Child Protection Record Keeping
Hamza Khan Serious Case Review, it was agreed that all Designated Safeguarding Leads and Named Persons would be offered a template form for keeping child protection records.
The template form is intended to be used as follow on sheets from the copy of the Common Referral form that you will have sent to Children's Social Care.
Bradford Council has also carried out a thorough audit of record keeping across a number of services and have agreed minimum standards.
Please see below the agreed minimum standards that services have adopted and also the link for the
template record keeping sheet.
Legibility of all case work/notes
Signing and dating of all case work
Recording of all Child Protection meetings attended
Files should be in chronological order with the latest information on top
What are case notes?
Case notes are the chronological record of interactions, observations and actions involving a specific person and/ or family.
Case notes provide a record of all the things that have happened during a family's involvement with your service, including phone calls, face-to-face contact, and contact with service providers or visits. This record is important for continuity for the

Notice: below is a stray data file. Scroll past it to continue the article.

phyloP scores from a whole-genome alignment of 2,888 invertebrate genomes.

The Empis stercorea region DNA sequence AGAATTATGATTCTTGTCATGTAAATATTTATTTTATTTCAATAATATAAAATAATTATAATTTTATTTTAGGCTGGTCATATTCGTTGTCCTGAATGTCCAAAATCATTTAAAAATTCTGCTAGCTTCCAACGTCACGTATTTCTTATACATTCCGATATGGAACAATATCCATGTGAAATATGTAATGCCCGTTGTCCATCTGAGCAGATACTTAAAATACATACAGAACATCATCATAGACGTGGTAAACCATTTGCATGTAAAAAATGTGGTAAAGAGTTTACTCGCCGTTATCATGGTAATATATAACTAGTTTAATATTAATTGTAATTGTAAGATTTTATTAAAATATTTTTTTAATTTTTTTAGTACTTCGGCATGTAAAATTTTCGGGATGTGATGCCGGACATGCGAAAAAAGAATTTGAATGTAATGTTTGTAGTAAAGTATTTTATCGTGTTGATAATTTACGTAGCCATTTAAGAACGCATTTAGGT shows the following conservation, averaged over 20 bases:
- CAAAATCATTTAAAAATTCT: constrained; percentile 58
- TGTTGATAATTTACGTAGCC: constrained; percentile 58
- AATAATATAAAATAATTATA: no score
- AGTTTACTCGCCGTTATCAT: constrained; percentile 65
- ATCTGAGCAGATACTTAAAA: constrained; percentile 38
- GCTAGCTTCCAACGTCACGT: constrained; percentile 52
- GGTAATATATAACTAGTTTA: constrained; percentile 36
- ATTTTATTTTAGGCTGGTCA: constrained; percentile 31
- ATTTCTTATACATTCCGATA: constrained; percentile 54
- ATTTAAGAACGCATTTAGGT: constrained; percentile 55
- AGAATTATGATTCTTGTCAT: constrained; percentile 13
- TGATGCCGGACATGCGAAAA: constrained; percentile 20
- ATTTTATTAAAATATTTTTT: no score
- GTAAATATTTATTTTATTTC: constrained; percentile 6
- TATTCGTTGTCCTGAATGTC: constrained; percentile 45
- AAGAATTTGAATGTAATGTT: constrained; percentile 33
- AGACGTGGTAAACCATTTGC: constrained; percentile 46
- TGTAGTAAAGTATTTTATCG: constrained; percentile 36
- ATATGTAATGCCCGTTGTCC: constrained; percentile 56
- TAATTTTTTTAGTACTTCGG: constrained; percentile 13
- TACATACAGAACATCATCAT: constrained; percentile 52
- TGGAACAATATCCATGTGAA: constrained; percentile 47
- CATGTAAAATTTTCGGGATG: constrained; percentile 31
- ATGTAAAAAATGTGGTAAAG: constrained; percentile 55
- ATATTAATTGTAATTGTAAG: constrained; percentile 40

child, legal discovery and historical record.
Information recorded about a person or family should be impartial, accurate and completed with care taken to ensure that:
Only details relevant to incidents/events, assessment, or the provision of a support service are recorded.
Case notes do not include derogatory or emotive language by the author.
Subjective opinions are qualified with relevant backgound information, theory or research.
Relevant information is not omitted.
Minutes from any meetings; Child Protection Case Conference, team around the child etc. are uploaded (or stored securely if records are paper based) onto the child's file.
If you are using paper-based records, they must be clearly written and easy to read, and you should write, sigh and date all entries.
You must protect information in record from being lost, damaged, accessed by someone without appropriate authority, or tampered with.
Page owned by Kate Hopton, last updated on 17/12/2018. This page has been viewed 5,909 times.